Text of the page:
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Kassa v. Synovus Bank

United States District Court, M.D. Georgia, Columbus Division

January 3, 2019

TONY KASSA, Plaintiff,
v.
SYNOVUS BANK, Defendant.

          ORDER

          CLAY D. LAND CHIEF U.S. DISTRICT COURT JUDGE

         Tony Kassa was terminated from his job at Synovus Bank after he told a female bank teller that he hates working with women. Kassa claims that he had a disability that Synovus refused to accommodate and that he made the statement when his disability flared up. Kassa brought discrimination claims under the Americans with Disabilities Act (“ADA”), 42 U.S.C. § 12101, et seq.[1] Synovus seeks summary judgment on all of Kassa's claims. As discussed below, the Court grants Synovus's summary judgment motion (ECF No. 14).

         SUMMARY JUDGMENT STANDARD

         Summary judgment may be granted only “if the movant shows that there is no genuine dispute as to any material fact and the movant is entitled to judgment as a matter of law.” Fed. R.

         Civ. P. 56(a). In determining whether a genuine dispute of material fact exists to defeat a motion for summary judgment, the evidence is viewed in the light most favorable to the party opposing summary judgment, drawing all justifiable inferences in the opposing party's favor. Anderson v. Liberty Lobby, Inc., 477 U.S. 242, 255 (1986). A fact is material if it is relevant or necessary to the outcome of the suit. Id. at 248. A factual dispute is genuine if the evidence would allow a reasonable jury to return a verdict for the nonmoving party. Id.

         FACTUAL BACKGROUND

         Viewed in the light most favorable to Kassa, the present record reveals the following facts.

         Kassa began working for Synovus in 2015. Before he joined Synovus, Kassa served in the U.S. Army for more than a decade; worked in various information technology roles for employers in Columbus, Georgia; received a Bachelor of Arts in communication information systems maintenance; worked in the economic development department at Columbus Technical College; and was a Cisco/Network Instructor at Virginia College.

         Over the years, Kassa has received treatment for depression, anxiety, intermittent explosive disorder, bipolar disorder, alcohol addiction, paranoid personality disorder, and impulse control disorder. In 2013, Kassa's psychiatrist, Kashmira Parekh, wrote a “To Whom it May Concern” letter explaining that Kassa was under Parekh's care for “Intermittent Explosive Disorder, Paranoid Personality Disorder, and Alcohol Abuse.” Def.'s Mot. for Summ. J. Ex. F, Parekh Letter (Oct. 23, 2013), ECF No. 14-8. The same year, Kassa's primary care physician, Jatin Pithadia, wrote a “To Whom it May Concern” letter explaining that Kassa was under Pithadia's care for “Alcohol related illnesses, Depression, Anger issues, and Bipolar issues.” Def.'s Mot. for Summ. J. Ex. G, Pithadia Letter (Nov. 11, 2013), ECF No. 14-9.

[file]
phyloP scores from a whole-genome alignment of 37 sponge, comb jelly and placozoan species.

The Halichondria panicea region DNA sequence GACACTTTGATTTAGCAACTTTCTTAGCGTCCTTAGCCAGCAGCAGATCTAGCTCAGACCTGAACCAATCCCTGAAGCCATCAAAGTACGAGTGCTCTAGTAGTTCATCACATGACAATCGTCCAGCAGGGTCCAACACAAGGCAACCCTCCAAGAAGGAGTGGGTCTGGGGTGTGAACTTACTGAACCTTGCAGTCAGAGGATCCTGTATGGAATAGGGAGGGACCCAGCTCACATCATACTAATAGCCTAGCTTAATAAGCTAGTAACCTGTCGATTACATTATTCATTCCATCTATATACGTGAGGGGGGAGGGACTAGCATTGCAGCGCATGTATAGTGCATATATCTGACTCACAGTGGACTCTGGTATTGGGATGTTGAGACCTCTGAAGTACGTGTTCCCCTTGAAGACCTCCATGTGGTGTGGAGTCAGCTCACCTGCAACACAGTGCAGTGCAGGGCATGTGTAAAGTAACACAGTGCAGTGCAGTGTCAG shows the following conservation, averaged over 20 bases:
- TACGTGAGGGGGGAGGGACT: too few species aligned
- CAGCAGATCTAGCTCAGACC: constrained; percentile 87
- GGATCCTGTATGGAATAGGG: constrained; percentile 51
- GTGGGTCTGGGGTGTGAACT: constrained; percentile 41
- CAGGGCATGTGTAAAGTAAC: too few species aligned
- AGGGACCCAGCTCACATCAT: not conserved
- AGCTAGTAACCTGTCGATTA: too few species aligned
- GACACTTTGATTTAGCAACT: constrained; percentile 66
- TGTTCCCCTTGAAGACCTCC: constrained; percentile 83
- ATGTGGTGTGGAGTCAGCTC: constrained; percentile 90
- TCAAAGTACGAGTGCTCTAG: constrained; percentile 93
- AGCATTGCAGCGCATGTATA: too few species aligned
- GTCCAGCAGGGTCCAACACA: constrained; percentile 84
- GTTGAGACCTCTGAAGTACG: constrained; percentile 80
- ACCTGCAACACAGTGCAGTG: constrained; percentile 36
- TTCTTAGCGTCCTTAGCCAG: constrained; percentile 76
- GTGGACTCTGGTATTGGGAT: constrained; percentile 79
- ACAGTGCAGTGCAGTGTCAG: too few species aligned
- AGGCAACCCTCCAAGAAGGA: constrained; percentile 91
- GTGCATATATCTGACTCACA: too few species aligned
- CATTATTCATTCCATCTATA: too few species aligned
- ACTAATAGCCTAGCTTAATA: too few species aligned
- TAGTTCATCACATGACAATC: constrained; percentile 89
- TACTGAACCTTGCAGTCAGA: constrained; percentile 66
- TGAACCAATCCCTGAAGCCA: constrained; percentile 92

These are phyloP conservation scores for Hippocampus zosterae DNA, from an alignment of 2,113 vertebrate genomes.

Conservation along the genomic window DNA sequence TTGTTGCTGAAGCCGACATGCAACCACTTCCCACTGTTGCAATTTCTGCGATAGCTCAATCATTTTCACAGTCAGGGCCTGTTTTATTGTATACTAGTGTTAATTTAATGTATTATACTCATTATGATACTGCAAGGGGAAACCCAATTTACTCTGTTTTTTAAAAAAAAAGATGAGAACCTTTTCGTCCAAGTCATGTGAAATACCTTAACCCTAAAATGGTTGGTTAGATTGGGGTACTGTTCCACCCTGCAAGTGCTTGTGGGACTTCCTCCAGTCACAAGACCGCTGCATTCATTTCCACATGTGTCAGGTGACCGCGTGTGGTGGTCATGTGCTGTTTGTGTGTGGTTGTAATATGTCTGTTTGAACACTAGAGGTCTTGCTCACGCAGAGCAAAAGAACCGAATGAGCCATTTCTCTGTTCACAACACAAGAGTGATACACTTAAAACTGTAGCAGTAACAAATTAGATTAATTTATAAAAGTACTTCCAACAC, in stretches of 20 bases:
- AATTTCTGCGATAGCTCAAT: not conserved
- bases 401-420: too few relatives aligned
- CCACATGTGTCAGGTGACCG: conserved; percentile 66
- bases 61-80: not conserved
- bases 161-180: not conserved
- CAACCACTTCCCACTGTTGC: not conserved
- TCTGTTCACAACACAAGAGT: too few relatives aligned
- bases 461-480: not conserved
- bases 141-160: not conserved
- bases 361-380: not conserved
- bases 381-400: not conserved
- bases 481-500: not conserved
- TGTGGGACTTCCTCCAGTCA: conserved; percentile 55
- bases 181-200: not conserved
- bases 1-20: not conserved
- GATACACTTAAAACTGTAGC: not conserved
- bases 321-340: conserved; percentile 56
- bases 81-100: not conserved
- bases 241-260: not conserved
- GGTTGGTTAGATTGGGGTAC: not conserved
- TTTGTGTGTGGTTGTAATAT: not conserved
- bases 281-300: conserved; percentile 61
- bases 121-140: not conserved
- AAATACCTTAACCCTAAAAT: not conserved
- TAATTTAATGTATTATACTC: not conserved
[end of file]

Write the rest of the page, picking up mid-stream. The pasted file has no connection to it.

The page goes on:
Synovus hired Kassa as a Network Support Analyst, Lead in November 2015. His job was to manage the Network Operations Center, and his team monitored Synovus's websites, automated teller machines (“ATMs”), server performance, and transaction servers to make sure they worked properly. If there was a problem, the Network Operations team determined its root cause and contacted the appropriate people to fix the problem.

         When Kassa began working at Synovus, he worked the night shift Friday through Monday, and his supervisor was Diana Young. During his training, Kassa told Young “that he had issues . . . sometimes he would get angry or upset;” Young believed Kassa had post traumatic stress disorder. Young Dep. 39:7-10, 43:5-6, ECF No. 36-10. Kassa asked Young if it would be a problem “if he needed to get up and . . . take a break” when that happened. Id. at 39:12-13. Young told Kassa that there was no problem with him getting up to walk around as long as his area was covered, people knew where he was, and he could be reached if needed. Id. at 39:12-20, 42:16-24. According to Young, this arrangement worked. Kassa also told his coworkers that “they had nothing to worry about because [he] wasn't violent and [he] just speak[s] the truth.” Kassa Dep. 109:9-12, ECF No. 22. And, Kassa stated that his disorders were under control when he took his medicine and took a short break. Id. at 108:17-19, 109:7-9.

         In 2016, Synovus decided to outsource the Network Operations Center functions to an Indian company called Happiest Minds. The transition began in July 2016. Many of Kassa's coworkers were laid off as part of the transition, but Kassa's supervisors wanted to keep him because he was a hard worker, very knowledgeable, and very smart. Kassa's supervisors wanted a network engineer expert like Kassa to support the ATM team, which handled customer service calls for issues with Synovus ATMs. So, Kassa was moved to the ATM team day shift, although he remained in the Network Operations Center until the transition to Happiest Minds was complete in February 2017 and officially transitioned to the ATM team February 27, 2017. The new position involved answering customer service calls, and Kassa told Young that he was concerned about having to answer the phones on the day shift. Young believed that the position was not a good fit for Kassa, but it “was like the last resort of choices [Young and senior director Antonio Sampson] had for . . . Kassa.” Young Dep. 48:6-21. Kassa also expressed his concerns to his senior director, Antonio Sampson, and to human resources manager Charles Burks. He told them that the ATM team was “not a good place for [him] to go” because he was “going to end up losing [his] temper talking to somebody on the phone.” Kassa Dep. 168:17-19. It was Sampson's intention for Kassa to be a technical resource who would assist ATM technicians in resolving technical issues, not directly answering telephone calls. Sampson Dep. 33:14-34:17, ECF No. 18. But Sampson was reassigned during the transition, and he was no longer responsible for Kassa's department.